By Ryan Ferguson
The vaunted Highbury clock ticked towards infamy.
With moments remaining in the second round of the 1973 League Cup, Arsenal, the princely hosts, trailed to Tranmere Rovers, the third division scrappers. A crowd of 20,337 grew restless, as groans and jeers trickled forth from the North Bank.
Gunners fans expected a thumping victory, but a strike from Eddie Loyden put Rovers ahead after twenty-nine minutes and the hosts could hardly muster a response. In the dying embers, John Radford had a golden opportunity to equalise, but Tranmere keeper Dickie Johnson produced a fine save, preserving the most incredible scoreline. Referee Ray Toseland blew his whistle shortly thereafter, confirming a wonderful moment in the history of football.
Tranmere Rovers, so long mired in obscurity, had toppled the illustrious Arsenal, a powerhouse that completed a league and cup double just eighteen months earlier. At first, the crowd was stunned, as if unable to compute perhaps the darkest defeat ever recorded at the palatial old ground. Then, Arsenal fans rose as one, and began to clap the Tranmere players, congratulating them on the finest result in the club’s lifespan. They understood the magnitude of what had just occurred.
Many years later, when Highbury was sadly demolished as Arsenal moved to a monolithic new stadium, the tale of that warm October night gained fresh exposure. As historians trawled through the record books, it was revealed that Tranmere was the only British club to have a 100% winning record in games played at Highbury. Moreover, Arsenal only lost fifteen of ninety-eight League Cup ties played at the ground, further accentuating Rovers’ achievement, which came against a strong team in the days before large squads and mass rotation.
However you dice it, this was a monumental moment in the history of Tranmere Rovers, and a pretty impactful one for Arsenal, too. The result caused consternation among Gunners fans who sought change, while also putting Birkenhead back on the football map. It was a convergence of time, place and destiny that will never be replicated, so all we can do is look back and cherish the details. Let’s enjoy the full story.
In every respect, the game was a mismatch. Amongst his galaxy of stars, Arsenal manager Bertie Mee had Bob Wilson, a fine goalkeeper; Alan Ball, a midfield maestro who starred for England; and Ray Kennedy, a serial winner at the highest level. By contrast, Tranmere had an honest squad of raw local youngsters and weary journeymen. Former Liverpool great Ron Yeats was the player-manager at 36-years old, while homegrown players like Ronnie Moore, Ray Mathias and Mark Palios stood out from the crowd.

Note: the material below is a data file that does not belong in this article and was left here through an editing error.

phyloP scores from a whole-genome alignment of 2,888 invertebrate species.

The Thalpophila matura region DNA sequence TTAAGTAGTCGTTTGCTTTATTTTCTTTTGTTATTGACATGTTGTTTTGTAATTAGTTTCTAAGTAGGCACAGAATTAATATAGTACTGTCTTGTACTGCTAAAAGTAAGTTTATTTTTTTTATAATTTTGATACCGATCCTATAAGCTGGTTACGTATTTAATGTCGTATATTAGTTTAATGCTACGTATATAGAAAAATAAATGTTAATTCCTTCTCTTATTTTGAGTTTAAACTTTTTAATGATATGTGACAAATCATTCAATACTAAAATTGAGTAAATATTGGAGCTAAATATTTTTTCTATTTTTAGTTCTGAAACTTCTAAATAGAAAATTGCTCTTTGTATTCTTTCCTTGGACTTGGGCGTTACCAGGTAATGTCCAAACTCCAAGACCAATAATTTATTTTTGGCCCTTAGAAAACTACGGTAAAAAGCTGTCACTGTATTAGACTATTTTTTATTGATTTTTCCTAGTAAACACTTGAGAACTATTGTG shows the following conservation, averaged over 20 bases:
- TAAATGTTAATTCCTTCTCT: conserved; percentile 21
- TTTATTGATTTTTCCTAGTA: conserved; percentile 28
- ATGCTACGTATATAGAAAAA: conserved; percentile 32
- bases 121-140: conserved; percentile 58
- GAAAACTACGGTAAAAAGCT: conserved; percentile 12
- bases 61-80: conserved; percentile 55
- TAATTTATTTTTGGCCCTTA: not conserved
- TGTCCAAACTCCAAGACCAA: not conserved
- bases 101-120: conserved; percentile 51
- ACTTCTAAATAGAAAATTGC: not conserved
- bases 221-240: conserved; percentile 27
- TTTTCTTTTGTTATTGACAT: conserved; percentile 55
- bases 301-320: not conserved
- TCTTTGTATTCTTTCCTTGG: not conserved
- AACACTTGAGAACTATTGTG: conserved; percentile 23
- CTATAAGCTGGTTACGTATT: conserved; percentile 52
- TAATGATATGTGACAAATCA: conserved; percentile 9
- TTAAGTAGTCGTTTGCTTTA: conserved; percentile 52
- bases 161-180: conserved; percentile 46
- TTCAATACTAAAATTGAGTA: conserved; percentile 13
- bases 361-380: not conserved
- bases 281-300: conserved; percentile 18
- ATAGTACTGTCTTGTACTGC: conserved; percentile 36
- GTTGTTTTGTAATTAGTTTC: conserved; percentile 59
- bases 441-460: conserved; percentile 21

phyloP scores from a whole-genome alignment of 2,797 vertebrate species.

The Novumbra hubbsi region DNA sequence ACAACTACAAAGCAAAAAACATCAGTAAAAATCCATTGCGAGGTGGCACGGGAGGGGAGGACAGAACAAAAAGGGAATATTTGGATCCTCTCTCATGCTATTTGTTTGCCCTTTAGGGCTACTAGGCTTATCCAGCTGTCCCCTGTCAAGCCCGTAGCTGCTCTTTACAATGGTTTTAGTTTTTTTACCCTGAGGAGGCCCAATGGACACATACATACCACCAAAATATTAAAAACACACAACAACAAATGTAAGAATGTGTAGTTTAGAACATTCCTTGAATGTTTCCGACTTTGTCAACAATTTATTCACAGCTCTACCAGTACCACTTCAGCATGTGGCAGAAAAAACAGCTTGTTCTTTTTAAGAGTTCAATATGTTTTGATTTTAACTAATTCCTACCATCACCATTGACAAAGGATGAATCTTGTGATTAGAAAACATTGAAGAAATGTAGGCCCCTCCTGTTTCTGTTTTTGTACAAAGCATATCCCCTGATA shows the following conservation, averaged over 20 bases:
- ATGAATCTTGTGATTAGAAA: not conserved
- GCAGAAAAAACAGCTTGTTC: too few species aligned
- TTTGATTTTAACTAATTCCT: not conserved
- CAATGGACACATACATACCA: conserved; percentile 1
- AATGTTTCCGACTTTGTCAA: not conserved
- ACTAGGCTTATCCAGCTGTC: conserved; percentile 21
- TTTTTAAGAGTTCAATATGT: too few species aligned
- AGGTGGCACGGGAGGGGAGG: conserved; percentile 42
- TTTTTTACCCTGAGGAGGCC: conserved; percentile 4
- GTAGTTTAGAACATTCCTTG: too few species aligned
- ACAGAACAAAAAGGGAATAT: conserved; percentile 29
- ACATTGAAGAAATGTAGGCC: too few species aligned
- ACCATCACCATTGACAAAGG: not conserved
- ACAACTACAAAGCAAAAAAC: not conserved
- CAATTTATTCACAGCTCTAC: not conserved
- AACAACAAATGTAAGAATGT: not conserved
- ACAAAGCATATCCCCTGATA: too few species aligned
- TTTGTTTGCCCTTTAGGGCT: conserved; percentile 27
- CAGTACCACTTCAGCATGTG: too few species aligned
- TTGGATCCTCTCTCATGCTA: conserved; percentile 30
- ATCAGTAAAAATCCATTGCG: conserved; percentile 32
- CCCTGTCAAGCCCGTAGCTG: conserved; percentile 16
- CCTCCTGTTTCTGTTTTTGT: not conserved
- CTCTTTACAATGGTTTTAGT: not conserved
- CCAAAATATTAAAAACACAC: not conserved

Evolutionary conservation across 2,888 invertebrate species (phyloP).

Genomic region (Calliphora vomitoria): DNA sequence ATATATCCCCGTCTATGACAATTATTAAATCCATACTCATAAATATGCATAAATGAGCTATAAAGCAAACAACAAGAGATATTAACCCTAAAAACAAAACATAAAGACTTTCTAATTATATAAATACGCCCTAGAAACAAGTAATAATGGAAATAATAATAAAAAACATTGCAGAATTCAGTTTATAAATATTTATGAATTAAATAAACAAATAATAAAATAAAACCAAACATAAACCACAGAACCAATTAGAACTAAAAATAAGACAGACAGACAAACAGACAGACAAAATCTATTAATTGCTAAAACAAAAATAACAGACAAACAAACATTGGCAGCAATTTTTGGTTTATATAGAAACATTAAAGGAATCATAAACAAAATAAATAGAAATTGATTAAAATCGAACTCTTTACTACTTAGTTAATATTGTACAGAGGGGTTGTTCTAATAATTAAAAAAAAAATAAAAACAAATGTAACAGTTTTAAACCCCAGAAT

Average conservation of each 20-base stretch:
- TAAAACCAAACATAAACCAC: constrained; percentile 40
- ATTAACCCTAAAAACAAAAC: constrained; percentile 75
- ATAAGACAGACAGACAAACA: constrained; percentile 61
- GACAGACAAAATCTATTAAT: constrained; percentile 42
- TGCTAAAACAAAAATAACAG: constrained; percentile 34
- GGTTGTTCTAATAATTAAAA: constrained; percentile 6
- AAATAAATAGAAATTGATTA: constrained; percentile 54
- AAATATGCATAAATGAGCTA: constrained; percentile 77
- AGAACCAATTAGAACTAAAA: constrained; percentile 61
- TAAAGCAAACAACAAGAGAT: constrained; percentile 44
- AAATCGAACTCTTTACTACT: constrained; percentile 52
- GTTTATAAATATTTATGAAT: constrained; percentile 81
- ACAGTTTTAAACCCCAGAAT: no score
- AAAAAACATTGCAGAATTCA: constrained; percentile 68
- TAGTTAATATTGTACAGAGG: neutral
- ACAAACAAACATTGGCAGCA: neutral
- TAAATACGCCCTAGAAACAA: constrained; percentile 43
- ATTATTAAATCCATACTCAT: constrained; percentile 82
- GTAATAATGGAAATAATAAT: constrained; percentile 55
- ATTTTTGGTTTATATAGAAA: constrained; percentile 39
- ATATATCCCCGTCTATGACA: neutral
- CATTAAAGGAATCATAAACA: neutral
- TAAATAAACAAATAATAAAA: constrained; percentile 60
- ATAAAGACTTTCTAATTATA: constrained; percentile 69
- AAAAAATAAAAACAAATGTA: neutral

Rovers were second in the third division thanks to a strong defence, but Arsenal had every right to expect a comfortable victory. The Gunners were enduring a fairly ordinary season, but they still possessed the quality to outmanoeuvre lower league opposition. Four days before the fateful tie, Tranmere lost at home to Halifax Town while Arsenal were defeated by Everton at Goodison Park. Nevertheless, Rovers chairman Bill Bothwell just wanted his side to avoid humiliation in the capital. His dreams would be realised, and then some.
Tranmere wore white shirts, blue shorts and white socks on that Tuesday night at Highbury. Arsenal looked resplendent in their famous red shirts with white sleeves, white shorts and red socks. The scene itself must have been mesmeric, as loyal Rovers fans had the privilege of watching their club take on a juggernaut of English football in one of its most evocative amphitheatres. The prospect of Tranmere winning barely registered on the radar.
The game began in a predictable manner, with Arsenal dominating territory in a mode of justified arrogance. However, the free-flowing football later indoctrinated by Arsène Wenger was still decades away, and Arsenal employed too many long balls against Rovers. Cult figure Charlie George didn’t figure for the hosts, and the towering Yeats dealt easily with the Route One assault, as did a 20-year old Ronnie Moore, his central defensive partner. Tranmere were accustomed to aerial battles in the lower leagues, so Arsenal’s approach played into their hands. Rovers were therefore relatively comfortable in the early going, as the Gunners misfired.